Chopin Year is here.
Spend an hour on YouTube and in very little time, you can hear many versions of, for example, his Fantasy in F minor, Op. 49. Two legendary performances by Vladimir Horowitz are there for the listening. You can also hear the Fantasy, composed by Chopin when he was 31, twice next week - live, here in Durango.
The Fort Lewis College music department wasn't about to let Chopin Year pass without at least one, or two concerts.
Especially with a Polish-born violinist on the faculty and a piano professor who believes every keyboard student must
Kasia Sokol, assistant professor of violin, has urged colleagues and students to find a way to join musicians all
over the world to commemorate the 200th anniversary of Chopin's birth on March 1, 1810.
I felt it was very appropriate for our department to celebrate Chopin this year," Sokol said last week in an
I am partial, of course, being Polish," she said. I love Chopin's music; it speaks 'home' to me more than any other
composer's music. Sokol's colleague, piano professor Lisa Campi concurred: The birthday anniversary allows the FLC
Piano Studio to celebrate Chopin's glorious contribution to music in general and the development of modern piano
technique and sonority in particular."
Planning an all-Chopin concert sounds daunting, but Campi said that it was fairly easy.
Most of my students have been working on Chopin anyway. They're all at various stages of mastering his music," she
Many critics have written that Chopin should be played by young performers. Born in Poland, Chopin lived a brief and
intense life. He came to musical maturity early, left for Paris, led a stormy life complicated by ill health, composed some of the world's most beautiful and compelling music, and died at age 39.
Enter a recent FLC graduate: Chauncey Larsen, 22. Larsen majored in music and business major but has one task to
perform to complete his degree - a senior recital.
Larsen will play the composer's Fantasy in F minor, Op. 49, on April 5. He's programmed the Fantasy along with works
by Beethoven and Prokofiev. A week later, Larsen will perform the Fantasy in the special Chopin Year Concert on April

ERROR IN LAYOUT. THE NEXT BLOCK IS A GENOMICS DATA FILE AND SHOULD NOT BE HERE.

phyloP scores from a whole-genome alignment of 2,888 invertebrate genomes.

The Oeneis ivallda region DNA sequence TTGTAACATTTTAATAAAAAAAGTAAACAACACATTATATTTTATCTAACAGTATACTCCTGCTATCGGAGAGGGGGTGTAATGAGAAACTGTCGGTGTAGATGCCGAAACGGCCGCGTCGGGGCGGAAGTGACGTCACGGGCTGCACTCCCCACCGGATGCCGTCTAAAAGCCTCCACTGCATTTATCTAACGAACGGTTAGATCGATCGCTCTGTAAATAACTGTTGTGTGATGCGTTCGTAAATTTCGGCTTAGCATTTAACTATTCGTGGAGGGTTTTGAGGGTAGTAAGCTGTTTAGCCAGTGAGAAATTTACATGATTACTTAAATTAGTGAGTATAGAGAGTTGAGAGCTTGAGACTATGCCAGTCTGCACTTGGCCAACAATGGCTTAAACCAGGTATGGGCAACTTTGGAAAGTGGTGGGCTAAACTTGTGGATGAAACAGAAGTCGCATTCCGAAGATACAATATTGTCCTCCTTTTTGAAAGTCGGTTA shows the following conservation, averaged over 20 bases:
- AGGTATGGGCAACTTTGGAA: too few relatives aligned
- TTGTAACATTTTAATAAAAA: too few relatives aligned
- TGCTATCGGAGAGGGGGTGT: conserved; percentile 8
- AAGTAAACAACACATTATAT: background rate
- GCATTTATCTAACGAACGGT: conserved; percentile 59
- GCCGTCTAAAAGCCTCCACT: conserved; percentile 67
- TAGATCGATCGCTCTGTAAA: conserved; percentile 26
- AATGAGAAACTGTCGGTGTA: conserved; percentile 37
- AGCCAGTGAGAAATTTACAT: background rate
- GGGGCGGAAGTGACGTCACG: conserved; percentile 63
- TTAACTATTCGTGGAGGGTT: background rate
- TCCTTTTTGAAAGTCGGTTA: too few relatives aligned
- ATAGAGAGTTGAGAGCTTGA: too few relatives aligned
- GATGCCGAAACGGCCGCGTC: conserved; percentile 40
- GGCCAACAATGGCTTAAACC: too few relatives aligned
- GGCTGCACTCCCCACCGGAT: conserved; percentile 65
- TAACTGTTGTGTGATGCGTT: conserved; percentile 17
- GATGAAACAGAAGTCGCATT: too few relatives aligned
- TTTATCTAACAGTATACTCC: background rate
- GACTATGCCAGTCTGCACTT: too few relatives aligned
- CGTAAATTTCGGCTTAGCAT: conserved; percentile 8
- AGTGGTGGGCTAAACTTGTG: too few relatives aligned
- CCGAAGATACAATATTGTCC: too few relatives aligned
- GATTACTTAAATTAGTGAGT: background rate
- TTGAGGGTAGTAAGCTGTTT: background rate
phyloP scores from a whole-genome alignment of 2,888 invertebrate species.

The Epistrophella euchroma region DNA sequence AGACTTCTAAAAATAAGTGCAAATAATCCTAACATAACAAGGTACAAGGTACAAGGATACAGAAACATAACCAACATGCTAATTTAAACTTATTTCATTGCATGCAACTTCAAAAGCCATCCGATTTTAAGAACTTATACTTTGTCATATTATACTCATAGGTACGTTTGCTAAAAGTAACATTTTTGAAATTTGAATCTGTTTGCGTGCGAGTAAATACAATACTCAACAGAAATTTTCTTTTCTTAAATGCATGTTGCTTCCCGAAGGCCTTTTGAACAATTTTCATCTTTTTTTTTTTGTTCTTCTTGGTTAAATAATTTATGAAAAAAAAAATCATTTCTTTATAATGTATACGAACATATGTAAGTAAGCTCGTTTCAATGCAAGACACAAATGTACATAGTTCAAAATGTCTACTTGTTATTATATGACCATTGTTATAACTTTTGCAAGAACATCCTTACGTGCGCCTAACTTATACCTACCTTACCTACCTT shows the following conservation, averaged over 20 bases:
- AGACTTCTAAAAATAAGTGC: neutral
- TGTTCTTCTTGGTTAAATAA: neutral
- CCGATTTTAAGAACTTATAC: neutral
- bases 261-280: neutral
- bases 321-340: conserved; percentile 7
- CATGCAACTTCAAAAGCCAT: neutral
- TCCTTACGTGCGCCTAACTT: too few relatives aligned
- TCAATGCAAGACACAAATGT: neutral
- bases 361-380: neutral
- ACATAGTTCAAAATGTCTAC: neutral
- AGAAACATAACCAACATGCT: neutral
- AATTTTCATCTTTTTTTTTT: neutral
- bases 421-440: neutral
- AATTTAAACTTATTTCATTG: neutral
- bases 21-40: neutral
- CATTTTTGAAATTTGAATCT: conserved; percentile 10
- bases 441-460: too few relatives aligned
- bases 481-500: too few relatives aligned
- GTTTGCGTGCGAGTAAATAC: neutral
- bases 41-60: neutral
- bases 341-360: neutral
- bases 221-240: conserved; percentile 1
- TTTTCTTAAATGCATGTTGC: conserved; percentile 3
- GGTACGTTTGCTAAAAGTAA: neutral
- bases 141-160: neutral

13. Both performances will take place in Roshong Recital Hall and both are free.
I like to bring something new to the table, or to the concert hall," Larsen said in an interview last week. I look
for pieces that are not played all the time."
Beethoven's Tempest Sonata and Chopin's Fantasy apparently fit his requirements. The Beethoven follows standard
sonata form; three movements, fast, slow, fast. The Fantasy is a form unto itself, so fresh, it gives the impression
of pure improvisation. The whole piece, 12 to 14 minutes long depending on the pianist, constantly erupts in sudden
changes of mood, tempo and dynamics.
Larsen will reprise the Fantasy at the all-Chopin concert April 13. The recital, Campi said, brings together all the
FLC piano students. You'll hear 11 pianists including Larsen, Joe Albright, Rachel Carson, Chris Cooke, Sarah Gordon, Jack Maynes, Molly Verde, Michelle Jilek, Kayla Nelson and Daniela Soderback. Each performer will read a quote from
Chopin before playing.
Another pianist in the group, Joe Albright, has scheduled his junior recital before the Chopin night. On April 12, Albright will play works by Beethoven, Prokofiev and Chopin's Etude in E Major, Op. 10, No. 3. He'll reprise the
latter the next evening at the all-Chopin soirée. Albright is one of FLC's multi-instrument students, and he will
also play the flügelhorn version of Rachmaninoff's Vocalise, among other works.
Levi Brown, another recent graduate, has returned for the Chopin celebration. Brown recently performed in St. Mark's
Bach Festival. Last fall he won second prize in the Colorado Young Artist Competition, playing - what else - Chopin, the fourth ballad. He had scheduled that for the upcoming concert but recently changed his mind and will play the
Black Key" Etude, Op. 10, no. 5.
You'll hear two other etudes April 13 plus three nocturnes, a mazurka, the haunting Raindrop" Prelude in D flat
major, one waltz and one other fantasy - the C sharp minor, performed by Finnish foreign student Daniela Soderback.
The celebration also may include a few surprises.
Campi, a Chopin specialist herself, said she is proud of her students and delighted that a small town in Colorado
will mark Chopin Year. Sokol said she is planning a fall lecture-recital about the composer, his life and what his
music means to Poland.
Judith Reynolds is a Durango writer, artist and critic. Reach her at email@example.com.